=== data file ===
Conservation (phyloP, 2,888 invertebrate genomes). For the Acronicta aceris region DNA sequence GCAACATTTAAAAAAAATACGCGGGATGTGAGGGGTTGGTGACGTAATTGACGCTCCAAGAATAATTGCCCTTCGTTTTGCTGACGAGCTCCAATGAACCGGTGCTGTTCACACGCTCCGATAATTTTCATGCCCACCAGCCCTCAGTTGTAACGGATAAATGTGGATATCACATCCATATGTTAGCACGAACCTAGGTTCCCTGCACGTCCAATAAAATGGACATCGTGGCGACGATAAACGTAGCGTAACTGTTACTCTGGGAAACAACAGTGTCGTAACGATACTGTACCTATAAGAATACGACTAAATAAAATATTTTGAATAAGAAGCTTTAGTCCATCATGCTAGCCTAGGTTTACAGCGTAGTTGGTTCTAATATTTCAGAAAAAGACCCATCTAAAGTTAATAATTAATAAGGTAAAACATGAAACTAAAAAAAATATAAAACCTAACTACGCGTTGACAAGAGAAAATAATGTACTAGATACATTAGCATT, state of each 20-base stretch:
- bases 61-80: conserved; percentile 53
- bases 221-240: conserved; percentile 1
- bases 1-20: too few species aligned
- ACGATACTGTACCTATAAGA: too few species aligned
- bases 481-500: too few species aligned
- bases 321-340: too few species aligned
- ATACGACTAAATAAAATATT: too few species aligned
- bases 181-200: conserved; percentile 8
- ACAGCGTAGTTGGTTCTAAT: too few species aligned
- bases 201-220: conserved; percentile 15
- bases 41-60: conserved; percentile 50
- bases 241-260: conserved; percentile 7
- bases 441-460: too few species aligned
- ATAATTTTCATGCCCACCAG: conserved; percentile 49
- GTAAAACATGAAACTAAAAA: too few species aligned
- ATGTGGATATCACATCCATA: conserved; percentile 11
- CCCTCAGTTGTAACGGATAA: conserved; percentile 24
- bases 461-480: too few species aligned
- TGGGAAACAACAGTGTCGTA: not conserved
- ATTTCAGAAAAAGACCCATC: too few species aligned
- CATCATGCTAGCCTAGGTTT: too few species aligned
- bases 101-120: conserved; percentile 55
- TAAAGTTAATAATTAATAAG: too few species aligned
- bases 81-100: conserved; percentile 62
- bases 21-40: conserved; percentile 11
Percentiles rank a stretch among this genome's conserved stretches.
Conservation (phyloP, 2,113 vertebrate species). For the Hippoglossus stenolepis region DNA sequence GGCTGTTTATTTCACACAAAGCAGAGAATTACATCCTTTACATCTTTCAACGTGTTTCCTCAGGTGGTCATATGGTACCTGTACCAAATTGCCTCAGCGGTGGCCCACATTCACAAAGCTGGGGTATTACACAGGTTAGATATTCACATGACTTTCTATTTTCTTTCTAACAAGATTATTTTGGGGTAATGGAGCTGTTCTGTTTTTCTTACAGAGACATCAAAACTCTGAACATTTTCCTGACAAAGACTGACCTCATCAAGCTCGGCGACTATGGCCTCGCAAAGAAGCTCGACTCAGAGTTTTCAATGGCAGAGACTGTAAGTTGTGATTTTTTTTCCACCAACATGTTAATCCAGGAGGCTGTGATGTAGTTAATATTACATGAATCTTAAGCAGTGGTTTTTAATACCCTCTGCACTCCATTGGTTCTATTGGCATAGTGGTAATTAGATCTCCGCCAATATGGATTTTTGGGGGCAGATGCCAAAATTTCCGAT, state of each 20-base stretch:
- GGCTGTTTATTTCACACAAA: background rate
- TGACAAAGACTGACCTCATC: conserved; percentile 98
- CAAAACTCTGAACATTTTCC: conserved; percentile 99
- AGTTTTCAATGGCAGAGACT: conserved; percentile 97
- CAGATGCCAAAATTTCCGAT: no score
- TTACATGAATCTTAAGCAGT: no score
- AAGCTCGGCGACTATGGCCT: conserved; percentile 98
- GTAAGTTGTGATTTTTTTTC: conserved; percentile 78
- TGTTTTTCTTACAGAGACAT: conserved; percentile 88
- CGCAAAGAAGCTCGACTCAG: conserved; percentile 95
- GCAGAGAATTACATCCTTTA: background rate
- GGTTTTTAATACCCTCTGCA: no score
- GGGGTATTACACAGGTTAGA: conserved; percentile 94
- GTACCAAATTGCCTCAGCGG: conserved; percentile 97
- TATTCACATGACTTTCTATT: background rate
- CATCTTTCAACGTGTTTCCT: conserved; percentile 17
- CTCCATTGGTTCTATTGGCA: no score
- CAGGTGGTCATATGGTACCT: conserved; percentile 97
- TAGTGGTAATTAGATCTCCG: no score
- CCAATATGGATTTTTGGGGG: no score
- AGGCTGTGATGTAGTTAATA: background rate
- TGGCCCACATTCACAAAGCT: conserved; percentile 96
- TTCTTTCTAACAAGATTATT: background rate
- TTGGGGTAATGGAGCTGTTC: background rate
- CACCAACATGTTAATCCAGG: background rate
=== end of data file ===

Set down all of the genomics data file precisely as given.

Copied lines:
Conservation (phyloP, 2,888 invertebrate genomes). For the Acronicta aceris region DNA sequence GCAACATTTAAAAAAAATACGCGGGATGTGAGGGGTTGGTGACGTAATTGACGCTCCAAGAATAATTGCCCTTCGTTTTGCTGACGAGCTCCAATGAACCGGTGCTGTTCACACGCTCCGATAATTTTCATGCCCACCAGCCCTCAGTTGTAACGGATAAATGTGGATATCACATCCATATGTTAGCACGAACCTAGGTTCCCTGCACGTCCAATAAAATGGACATCGTGGCGACGATAAACGTAGCGTAACTGTTACTCTGGGAAACAACAGTGTCGTAACGATACTGTACCTATAAGAATACGACTAAATAAAATATTTTGAATAAGAAGCTTTAGTCCATCATGCTAGCCTAGGTTTACAGCGTAGTTGGTTCTAATATTTCAGAAAAAGACCCATCTAAAGTTAATAATTAATAAGGTAAAACATGAAACTAAAAAAAATATAAAACCTAACTACGCGTTGACAAGAGAAAATAATGTACTAGATACATTAGCATT, state of each 20-base stretch:
- bases 61-80: conserved; percentile 53
- bases 221-240: conserved; percentile 1
- bases 1-20: too few species aligned
- ACGATACTGTACCTATAAGA: too few species aligned
- bases 481-500: too few species aligned
- bases 321-340: too few species aligned
- ATACGACTAAATAAAATATT: too few species aligned
- bases 181-200: conserved; percentile 8
- ACAGCGTAGTTGGTTCTAAT: too few species aligned
- bases 201-220: conserved; percentile 15
- bases 41-60: conserved; percentile 50
- bases 241-260: conserved; percentile 7
- bases 441-460: too few species aligned
- ATAATTTTCATGCCCACCAG: conserved; percentile 49
- GTAAAACATGAAACTAAAAA: too few species aligned
- ATGTGGATATCACATCCATA: conserved; percentile 11
- CCCTCAGTTGTAACGGATAA: conserved; percentile 24
- bases 461-480: too few species aligned
- TGGGAAACAACAGTGTCGTA: not conserved
- ATTTCAGAAAAAGACCCATC: too few species aligned
- CATCATGCTAGCCTAGGTTT: too few species aligned
- bases 101-120: conserved; percentile 55
- TAAAGTTAATAATTAATAAG: too few species aligned
- bases 81-100: conserved; percentile 62
- bases 21-40: conserved; percentile 11
Percentiles rank a stretch among this genome's conserved stretches.
Conservation (phyloP, 2,113 vertebrate species). For the Hippoglossus stenolepis region DNA sequence GGCTGTTTATTTCACACAAAGCAGAGAATTACATCCTTTACATCTTTCAACGTGTTTCCTCAGGTGGTCATATGGTACCTGTACCAAATTGCCTCAGCGGTGGCCCACATTCACAAAGCTGGGGTATTACACAGGTTAGATATTCACATGACTTTCTATTTTCTTTCTAACAAGATTATTTTGGGGTAATGGAGCTGTTCTGTTTTTCTTACAGAGACATCAAAACTCTGAACATTTTCCTGACAAAGACTGACCTCATCAAGCTCGGCGACTATGGCCTCGCAAAGAAGCTCGACTCAGAGTTTTCAATGGCAGAGACTGTAAGTTGTGATTTTTTTTCCACCAACATGTTAATCCAGGAGGCTGTGATGTAGTTAATATTACATGAATCTTAAGCAGTGGTTTTTAATACCCTCTGCACTCCATTGGTTCTATTGGCATAGTGGTAATTAGATCTCCGCCAATATGGATTTTTGGGGGCAGATGCCAAAATTTCCGAT, state of each 20-base stretch:
- GGCTGTTTATTTCACACAAA: background rate
- TGACAAAGACTGACCTCATC: conserved; percentile 98
- CAAAACTCTGAACATTTTCC: conserved; percentile 99
- AGTTTTCAATGGCAGAGACT: conserved; percentile 97
- CAGATGCCAAAATTTCCGAT: no score
- TTACATGAATCTTAAGCAGT: no score
- AAGCTCGGCGACTATGGCCT: conserved; percentile 98
- GTAAGTTGTGATTTTTTTTC: conserved; percentile 78
- TGTTTTTCTTACAGAGACAT: conserved; percentile 88
- CGCAAAGAAGCTCGACTCAG: conserved; percentile 95
- GCAGAGAATTACATCCTTTA: background rate
- GGTTTTTAATACCCTCTGCA: no score
- GGGGTATTACACAGGTTAGA: conserved; percentile 94
- GTACCAAATTGCCTCAGCGG: conserved; percentile 97
- TATTCACATGACTTTCTATT: background rate
- CATCTTTCAACGTGTTTCCT: conserved; percentile 17
- CTCCATTGGTTCTATTGGCA: no score
- CAGGTGGTCATATGGTACCT: conserved; percentile 97
- TAGTGGTAATTAGATCTCCG: no score
- CCAATATGGATTTTTGGGGG: no score
- AGGCTGTGATGTAGTTAATA: background rate
- TGGCCCACATTCACAAAGCT: conserved; percentile 96
- TTCTTTCTAACAAGATTATT: background rate
- TTGGGGTAATGGAGCTGTTC: background rate
- CACCAACATGTTAATCCAGG: background rate